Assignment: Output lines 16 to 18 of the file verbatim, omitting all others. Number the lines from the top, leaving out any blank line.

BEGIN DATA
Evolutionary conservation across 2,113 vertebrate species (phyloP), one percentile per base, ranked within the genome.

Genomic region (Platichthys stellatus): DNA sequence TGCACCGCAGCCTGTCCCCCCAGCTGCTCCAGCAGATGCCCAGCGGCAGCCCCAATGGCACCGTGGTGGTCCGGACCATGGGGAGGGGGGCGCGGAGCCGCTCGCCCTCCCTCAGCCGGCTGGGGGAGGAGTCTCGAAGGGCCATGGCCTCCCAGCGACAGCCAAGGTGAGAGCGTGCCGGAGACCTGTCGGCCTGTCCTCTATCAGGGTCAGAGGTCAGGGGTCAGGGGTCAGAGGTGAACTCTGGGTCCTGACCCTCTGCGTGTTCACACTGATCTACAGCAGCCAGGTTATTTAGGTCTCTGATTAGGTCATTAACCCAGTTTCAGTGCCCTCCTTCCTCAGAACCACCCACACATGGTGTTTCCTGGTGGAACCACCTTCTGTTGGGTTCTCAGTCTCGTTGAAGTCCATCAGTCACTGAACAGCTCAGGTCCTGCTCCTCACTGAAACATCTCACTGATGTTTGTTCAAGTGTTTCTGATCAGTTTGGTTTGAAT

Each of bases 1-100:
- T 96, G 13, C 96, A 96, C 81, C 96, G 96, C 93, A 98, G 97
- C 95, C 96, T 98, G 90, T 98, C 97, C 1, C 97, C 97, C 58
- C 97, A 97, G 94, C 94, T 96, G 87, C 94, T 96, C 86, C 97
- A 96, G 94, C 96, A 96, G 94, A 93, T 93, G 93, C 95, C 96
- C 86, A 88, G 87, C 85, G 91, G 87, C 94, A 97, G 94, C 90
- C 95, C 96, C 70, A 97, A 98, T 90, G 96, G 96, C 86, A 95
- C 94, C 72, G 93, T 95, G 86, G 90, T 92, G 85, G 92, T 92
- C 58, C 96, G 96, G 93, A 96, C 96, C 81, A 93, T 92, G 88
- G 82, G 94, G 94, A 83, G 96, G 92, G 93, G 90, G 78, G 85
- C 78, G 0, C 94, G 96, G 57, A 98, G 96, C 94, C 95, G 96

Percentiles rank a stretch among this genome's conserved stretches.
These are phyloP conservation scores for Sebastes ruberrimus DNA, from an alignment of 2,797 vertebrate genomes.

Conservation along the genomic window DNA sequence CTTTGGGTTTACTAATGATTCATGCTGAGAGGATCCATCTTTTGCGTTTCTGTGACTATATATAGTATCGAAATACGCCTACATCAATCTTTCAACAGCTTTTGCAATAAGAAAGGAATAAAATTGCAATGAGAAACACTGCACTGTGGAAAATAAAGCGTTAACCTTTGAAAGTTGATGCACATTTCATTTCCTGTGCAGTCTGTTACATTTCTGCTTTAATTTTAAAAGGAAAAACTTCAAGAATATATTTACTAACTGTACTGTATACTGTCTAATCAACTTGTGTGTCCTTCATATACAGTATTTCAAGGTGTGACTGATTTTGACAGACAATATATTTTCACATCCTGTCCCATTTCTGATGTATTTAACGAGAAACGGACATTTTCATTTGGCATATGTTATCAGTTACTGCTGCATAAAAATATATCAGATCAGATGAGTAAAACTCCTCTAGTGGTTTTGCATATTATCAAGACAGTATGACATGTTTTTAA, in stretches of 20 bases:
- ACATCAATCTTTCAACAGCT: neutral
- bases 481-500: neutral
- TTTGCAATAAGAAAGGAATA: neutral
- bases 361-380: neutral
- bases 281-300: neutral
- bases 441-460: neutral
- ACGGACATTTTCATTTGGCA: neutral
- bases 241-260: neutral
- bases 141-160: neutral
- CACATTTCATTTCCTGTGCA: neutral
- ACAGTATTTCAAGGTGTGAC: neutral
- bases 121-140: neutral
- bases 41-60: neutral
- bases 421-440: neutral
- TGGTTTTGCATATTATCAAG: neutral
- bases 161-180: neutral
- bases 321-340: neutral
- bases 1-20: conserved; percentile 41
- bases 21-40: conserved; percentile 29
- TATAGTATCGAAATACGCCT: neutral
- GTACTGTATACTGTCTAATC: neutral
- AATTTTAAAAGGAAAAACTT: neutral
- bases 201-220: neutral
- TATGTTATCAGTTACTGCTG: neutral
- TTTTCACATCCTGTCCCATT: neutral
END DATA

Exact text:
Conservation along the genomic window DNA sequence CTTTGGGTTTACTAATGATTCATGCTGAGAGGATCCATCTTTTGCGTTTCTGTGACTATATATAGTATCGAAATACGCCTACATCAATCTTTCAACAGCTTTTGCAATAAGAAAGGAATAAAATTGCAATGAGAAACACTGCACTGTGGAAAATAAAGCGTTAACCTTTGAAAGTTGATGCACATTTCATTTCCTGTGCAGTCTGTTACATTTCTGCTTTAATTTTAAAAGGAAAAACTTCAAGAATATATTTACTAACTGTACTGTATACTGTCTAATCAACTTGTGTGTCCTTCATATACAGTATTTCAAGGTGTGACTGATTTTGACAGACAATATATTTTCACATCCTGTCCCATTTCTGATGTATTTAACGAGAAACGGACATTTTCATTTGGCATATGTTATCAGTTACTGCTGCATAAAAATATATCAGATCAGATGAGTAAAACTCCTCTAGTGGTTTTGCATATTATCAAGACAGTATGACATGTTTTTAA, in stretches of 20 bases:
- ACATCAATCTTTCAACAGCT: neutral
- bases 481-500: neutral